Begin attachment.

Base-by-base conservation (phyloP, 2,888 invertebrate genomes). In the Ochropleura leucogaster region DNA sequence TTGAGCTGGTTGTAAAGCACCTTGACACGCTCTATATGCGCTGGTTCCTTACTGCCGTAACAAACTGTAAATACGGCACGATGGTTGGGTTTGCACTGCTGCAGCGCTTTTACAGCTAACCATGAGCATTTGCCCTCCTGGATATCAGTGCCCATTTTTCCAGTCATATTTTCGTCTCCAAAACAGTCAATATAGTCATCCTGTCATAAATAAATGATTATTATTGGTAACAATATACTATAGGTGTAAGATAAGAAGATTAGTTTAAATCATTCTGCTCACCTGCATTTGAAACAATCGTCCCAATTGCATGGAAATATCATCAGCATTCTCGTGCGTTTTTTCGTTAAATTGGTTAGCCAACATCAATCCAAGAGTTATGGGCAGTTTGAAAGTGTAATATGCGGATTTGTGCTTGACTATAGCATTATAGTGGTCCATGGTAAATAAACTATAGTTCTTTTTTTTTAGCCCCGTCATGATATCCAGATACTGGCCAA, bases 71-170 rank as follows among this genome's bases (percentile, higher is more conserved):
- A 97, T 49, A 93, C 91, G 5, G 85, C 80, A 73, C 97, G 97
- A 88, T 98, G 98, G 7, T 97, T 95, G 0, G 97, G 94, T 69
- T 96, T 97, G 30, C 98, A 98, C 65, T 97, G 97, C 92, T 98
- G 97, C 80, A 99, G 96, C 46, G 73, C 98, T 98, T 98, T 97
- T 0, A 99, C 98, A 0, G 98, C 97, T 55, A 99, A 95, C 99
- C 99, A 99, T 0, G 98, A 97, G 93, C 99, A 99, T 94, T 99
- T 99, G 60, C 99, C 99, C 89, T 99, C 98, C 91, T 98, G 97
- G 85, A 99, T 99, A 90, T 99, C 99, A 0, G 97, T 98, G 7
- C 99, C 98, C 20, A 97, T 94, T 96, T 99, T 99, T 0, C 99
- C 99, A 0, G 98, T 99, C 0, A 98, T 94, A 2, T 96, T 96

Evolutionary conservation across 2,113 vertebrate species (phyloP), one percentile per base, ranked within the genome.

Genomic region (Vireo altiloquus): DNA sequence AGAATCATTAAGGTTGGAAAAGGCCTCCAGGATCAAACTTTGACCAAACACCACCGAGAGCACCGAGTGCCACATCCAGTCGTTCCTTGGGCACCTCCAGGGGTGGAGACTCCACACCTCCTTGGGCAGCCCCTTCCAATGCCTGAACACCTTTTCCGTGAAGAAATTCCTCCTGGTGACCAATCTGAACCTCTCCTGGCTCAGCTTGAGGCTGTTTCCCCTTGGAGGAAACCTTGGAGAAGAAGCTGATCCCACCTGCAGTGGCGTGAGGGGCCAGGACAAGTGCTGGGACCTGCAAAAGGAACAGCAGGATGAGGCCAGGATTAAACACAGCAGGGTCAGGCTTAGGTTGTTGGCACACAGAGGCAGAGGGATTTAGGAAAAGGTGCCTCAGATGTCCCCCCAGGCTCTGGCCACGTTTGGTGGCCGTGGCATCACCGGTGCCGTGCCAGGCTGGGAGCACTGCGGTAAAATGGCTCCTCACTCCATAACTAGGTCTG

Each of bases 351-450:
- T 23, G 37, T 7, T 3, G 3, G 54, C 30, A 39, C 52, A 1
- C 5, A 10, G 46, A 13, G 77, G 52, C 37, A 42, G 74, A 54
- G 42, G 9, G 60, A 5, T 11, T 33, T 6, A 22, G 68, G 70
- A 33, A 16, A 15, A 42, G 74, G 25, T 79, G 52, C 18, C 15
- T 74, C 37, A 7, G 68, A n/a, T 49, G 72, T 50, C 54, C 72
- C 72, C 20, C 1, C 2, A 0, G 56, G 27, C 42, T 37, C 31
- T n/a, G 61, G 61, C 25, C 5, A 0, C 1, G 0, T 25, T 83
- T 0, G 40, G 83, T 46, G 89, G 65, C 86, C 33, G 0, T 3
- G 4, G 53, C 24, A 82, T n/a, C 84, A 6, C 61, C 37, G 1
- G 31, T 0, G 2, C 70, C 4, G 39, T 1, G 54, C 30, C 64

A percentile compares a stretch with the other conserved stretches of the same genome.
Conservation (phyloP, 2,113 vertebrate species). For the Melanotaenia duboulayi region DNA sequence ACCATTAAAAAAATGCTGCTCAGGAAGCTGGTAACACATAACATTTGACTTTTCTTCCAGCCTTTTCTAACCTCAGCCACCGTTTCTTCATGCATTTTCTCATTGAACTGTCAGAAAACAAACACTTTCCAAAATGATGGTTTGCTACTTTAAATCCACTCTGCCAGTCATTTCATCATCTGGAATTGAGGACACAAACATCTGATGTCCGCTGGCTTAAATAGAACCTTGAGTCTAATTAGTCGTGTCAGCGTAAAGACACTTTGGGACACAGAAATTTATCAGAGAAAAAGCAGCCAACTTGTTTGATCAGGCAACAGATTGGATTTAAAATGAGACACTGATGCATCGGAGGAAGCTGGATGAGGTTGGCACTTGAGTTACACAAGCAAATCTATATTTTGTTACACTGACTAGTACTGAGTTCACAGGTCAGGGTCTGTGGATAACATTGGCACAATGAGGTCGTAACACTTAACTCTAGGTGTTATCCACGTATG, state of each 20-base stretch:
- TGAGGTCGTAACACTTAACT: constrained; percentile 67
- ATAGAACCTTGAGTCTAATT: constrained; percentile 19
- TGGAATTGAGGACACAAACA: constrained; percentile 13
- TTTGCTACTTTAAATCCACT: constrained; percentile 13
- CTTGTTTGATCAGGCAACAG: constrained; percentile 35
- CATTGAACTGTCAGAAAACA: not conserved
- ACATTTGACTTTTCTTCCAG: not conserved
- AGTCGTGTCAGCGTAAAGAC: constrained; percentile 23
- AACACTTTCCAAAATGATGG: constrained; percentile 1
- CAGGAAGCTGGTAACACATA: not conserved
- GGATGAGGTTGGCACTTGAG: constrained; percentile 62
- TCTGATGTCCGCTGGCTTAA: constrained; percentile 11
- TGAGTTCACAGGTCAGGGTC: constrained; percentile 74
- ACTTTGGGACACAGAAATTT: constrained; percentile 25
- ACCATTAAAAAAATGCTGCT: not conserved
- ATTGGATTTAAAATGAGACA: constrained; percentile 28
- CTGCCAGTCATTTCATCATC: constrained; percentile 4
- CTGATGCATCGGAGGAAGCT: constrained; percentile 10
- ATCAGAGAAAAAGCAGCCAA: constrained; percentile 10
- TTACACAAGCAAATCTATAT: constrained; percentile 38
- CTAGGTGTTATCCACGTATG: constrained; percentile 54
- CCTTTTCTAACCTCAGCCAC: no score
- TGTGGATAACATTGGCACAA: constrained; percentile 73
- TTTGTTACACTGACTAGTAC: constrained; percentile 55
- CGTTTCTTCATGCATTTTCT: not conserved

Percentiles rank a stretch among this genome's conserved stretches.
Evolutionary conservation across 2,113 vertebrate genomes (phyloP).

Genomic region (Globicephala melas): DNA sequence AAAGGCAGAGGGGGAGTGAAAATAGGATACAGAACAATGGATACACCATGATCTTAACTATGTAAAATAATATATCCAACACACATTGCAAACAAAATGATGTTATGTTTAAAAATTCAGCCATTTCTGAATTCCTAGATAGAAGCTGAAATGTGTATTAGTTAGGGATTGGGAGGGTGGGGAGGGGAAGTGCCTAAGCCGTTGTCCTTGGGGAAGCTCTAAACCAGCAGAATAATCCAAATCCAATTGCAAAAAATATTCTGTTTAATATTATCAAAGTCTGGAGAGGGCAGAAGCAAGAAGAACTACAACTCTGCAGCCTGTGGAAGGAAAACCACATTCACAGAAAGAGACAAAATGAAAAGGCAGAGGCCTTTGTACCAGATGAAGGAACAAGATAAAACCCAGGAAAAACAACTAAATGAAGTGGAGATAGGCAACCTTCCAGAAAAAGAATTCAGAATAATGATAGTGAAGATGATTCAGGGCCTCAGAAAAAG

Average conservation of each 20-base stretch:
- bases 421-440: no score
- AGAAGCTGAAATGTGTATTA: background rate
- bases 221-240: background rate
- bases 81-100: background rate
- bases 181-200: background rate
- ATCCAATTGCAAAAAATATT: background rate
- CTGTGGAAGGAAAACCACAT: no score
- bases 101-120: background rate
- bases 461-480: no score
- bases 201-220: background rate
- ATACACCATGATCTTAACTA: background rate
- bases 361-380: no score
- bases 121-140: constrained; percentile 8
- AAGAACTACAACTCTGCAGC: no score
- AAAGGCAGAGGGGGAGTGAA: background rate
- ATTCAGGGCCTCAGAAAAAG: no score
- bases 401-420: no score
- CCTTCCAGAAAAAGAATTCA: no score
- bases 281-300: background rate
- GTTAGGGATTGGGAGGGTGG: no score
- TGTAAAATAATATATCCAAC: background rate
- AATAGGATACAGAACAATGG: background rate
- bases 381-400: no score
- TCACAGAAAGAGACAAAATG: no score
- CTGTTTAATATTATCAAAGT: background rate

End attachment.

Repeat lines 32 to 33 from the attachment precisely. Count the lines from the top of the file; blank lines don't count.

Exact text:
- CATTGAACTGTCAGAAAACA: not conserved
- ACATTTGACTTTTCTTCCAG: not conserved